Upside Down Flips My World Upside Down


“The universe, so full of wonders. I could spend hours and hours looking up at the sky. So many stars, so many mysteries. And there’s one very special star that makes me think of one very special person.” (Photo used with permission of Alex Rodgers)

Natalie Wilson, Features Editor

Winding viewers up with its out-of-this-world conceptual science and phenomenal film filter, Upside Down by Juan Diego Solanas is a movie that, once started, cannot be interrupted to even get up to go to the bathroom. Critics rave over the flattering colors and ground-breaking plot, saying it could be a movie that inspires films to come for several years ahead.

Adam Kirk (Jim Sturgess) and Eden Moore (Kirsten Dunst) trap everyone in their romance together, a story coming to the viewer from two very different worlds. Up Above and Down Below are two planets with dual gravity, a scientific theory which allows the planets to orbit each other in extremely close proximity, each with their own force of gravity. However, this unique setting comes with its own set of rules:

  1. All matter is pulled by the gravity of the world that it comes from and not the other.
  1. An object’s weight can be offset using matter from the opposite world (known as inverse matter).
  2. After a few hours, matter in contact with inverse matter burns.

Up Above is a futuristic, flourishing planet with advanced technology and rich lifestyles, while Down Below is an impoverished world with secondhand mechanics, set back by the “Big Blast,” an oil refinery explosion caused by TransWorld.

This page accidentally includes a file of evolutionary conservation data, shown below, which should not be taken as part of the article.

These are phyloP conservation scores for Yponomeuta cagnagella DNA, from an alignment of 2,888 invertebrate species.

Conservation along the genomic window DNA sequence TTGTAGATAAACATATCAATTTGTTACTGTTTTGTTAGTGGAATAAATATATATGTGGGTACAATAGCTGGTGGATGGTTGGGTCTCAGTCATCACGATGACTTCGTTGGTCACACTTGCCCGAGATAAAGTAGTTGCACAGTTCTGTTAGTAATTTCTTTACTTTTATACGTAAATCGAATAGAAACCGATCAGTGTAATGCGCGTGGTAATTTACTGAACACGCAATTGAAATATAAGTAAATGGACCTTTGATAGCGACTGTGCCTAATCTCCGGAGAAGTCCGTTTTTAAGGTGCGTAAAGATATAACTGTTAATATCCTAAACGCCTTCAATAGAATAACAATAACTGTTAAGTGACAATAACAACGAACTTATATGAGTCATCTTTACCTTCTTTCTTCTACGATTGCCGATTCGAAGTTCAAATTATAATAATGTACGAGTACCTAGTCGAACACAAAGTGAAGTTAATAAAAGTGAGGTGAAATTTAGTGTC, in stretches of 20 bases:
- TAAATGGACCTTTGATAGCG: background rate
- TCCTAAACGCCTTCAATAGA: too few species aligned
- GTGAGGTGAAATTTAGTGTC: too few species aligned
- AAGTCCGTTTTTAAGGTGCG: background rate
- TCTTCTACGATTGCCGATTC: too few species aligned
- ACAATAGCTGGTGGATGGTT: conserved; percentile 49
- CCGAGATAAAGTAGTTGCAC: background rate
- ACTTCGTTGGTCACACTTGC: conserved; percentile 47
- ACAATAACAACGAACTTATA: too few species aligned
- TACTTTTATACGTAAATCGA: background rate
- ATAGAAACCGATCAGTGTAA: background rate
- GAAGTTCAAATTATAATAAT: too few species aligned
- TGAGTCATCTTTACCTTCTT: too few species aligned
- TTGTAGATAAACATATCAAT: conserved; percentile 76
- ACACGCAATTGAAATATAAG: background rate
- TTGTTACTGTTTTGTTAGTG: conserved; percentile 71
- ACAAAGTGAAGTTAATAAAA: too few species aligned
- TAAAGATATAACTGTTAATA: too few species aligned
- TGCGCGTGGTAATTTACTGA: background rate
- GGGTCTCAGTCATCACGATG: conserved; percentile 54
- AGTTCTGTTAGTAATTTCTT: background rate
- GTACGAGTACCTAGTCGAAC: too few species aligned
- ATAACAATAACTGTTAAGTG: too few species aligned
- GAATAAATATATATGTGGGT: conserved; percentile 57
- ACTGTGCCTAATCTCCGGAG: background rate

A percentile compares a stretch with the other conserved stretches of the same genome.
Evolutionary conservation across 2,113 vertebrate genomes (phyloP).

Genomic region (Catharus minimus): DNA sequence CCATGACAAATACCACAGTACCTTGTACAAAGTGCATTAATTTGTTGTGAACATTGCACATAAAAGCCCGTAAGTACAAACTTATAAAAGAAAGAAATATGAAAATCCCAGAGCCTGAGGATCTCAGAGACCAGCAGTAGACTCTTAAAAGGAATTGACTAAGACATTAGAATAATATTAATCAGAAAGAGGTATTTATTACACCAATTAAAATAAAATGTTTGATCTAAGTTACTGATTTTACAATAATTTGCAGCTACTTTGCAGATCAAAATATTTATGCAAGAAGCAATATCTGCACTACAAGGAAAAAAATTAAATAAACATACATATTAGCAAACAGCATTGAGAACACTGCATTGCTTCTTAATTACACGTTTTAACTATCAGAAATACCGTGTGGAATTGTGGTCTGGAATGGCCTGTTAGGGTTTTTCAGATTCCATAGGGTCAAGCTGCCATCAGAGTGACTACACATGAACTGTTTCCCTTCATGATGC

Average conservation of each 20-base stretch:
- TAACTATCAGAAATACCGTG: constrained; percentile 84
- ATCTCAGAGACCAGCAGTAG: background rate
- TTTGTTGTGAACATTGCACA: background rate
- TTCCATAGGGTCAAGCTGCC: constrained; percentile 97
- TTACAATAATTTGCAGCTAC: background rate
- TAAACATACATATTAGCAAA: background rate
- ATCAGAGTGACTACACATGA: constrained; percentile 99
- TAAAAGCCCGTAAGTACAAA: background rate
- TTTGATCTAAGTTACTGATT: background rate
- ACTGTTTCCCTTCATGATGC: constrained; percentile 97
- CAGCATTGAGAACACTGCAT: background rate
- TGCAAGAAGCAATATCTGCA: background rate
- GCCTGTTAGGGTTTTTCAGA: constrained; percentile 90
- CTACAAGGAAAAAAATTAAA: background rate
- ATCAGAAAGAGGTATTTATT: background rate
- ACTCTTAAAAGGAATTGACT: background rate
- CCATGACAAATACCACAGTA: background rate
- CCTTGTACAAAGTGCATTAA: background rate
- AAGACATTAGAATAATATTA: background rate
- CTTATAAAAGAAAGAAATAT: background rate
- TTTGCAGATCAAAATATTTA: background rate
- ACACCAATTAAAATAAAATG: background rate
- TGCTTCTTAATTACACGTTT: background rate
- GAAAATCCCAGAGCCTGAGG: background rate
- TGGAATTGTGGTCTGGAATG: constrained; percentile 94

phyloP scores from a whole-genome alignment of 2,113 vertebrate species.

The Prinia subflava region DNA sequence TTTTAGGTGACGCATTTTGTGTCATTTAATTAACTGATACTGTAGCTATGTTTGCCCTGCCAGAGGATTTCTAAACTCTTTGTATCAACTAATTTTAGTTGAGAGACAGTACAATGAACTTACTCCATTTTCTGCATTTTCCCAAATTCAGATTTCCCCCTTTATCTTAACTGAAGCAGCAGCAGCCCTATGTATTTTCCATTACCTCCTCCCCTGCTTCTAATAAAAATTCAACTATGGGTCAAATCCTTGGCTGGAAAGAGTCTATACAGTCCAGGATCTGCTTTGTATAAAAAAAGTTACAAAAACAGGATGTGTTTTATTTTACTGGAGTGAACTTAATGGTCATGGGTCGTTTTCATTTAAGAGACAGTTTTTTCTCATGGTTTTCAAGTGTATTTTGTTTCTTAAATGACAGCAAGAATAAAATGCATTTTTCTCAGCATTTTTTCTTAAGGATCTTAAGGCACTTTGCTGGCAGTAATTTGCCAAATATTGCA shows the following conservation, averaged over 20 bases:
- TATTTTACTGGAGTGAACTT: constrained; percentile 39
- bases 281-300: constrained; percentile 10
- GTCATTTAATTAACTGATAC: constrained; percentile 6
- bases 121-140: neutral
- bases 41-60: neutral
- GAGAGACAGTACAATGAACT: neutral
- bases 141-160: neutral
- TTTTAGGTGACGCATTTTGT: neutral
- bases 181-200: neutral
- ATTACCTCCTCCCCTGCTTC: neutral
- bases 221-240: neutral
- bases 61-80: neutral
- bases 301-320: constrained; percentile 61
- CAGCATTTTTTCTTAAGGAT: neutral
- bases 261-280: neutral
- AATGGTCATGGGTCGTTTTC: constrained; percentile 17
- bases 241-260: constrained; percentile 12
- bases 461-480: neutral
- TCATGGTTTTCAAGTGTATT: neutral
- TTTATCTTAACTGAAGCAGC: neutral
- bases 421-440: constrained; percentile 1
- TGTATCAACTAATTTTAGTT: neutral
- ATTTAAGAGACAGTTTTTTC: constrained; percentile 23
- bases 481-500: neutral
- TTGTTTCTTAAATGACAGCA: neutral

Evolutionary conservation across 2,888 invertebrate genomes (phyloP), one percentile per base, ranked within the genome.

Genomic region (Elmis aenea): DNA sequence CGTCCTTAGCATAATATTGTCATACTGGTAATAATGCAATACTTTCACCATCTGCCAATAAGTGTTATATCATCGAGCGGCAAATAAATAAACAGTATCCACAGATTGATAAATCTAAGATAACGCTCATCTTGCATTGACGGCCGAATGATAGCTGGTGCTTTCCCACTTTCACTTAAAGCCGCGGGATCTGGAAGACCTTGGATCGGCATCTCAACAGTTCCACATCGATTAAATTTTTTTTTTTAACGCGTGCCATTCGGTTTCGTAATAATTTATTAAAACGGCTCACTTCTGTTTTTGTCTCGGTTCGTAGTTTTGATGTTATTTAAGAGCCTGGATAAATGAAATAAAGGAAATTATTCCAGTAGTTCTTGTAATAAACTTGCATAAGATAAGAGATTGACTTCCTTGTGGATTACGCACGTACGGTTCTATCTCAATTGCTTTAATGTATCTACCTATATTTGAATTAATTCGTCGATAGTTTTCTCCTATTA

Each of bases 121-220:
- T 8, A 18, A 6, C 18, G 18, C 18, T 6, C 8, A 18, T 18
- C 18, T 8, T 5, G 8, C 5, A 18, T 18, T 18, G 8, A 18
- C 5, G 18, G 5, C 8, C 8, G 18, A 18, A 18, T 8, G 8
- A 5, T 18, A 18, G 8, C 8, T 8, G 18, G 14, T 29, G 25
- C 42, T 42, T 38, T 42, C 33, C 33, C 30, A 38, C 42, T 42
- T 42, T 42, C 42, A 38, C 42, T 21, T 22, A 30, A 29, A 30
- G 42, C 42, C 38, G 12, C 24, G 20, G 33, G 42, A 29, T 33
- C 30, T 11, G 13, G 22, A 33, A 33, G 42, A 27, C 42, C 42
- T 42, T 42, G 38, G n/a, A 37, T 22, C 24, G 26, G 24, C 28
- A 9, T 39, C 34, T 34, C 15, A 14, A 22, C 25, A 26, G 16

TransWorld, the enormous epicenter of this love story, is the only building accessible by both worlds, reaching between the atmospheres with two entrances and millions of workers. Its sole purpose is to create an inspiring environment for inventors from Up Above and provide a merely sufficient amount of positions to those from Down Below to convert Above’s inventions into a “compatible version,” better phrased as a lesser product to be sold at unreasonable prices for the markets of Below.

The story begins with Adam, a humble engineer of Below who works to make ends meet. His drive in life washed away when Eden, a girl from Above whom he had met through dangerous circumstances as a kid, slips away from his fingers in a seemingly fatal accident. However, when he discovers that she is still alive and putting in hours at TransWorld, he makes it his mission, no matter the cost, to reunite with the love of his life. His help comes from a secret, passed down to him through his Great Aunt Becky, his only family left after the Big Blast.

Becky teaches Adam the secret of the pink bees- the only animal that exists in both worlds. Pink bees produce a pollen that can defy gravity. By using the pollen to create plans for an anti-gravity face cream, Adam takes his invention to TransWorld, who excitedly admits him on staff to mass-produce his cream, unaware of his true intentions. Defying the warning of his friends and the numerous setbacks placed before him, Adam goes against all odds and reunites with Eden, proving their love is stronger than gravity.

Upside Down not only has an original story incomparable to any modern block busters, but also stunning imagery that places the audience in another world. All of the movie sets are created with spectacular standards, and the special effects are crafted into an asset rather than a sea of computer generation. If romance or science fiction are your type, Upside Down delivers a movie constructed with grace and intrigue, deserving a spot on your Netflix queue.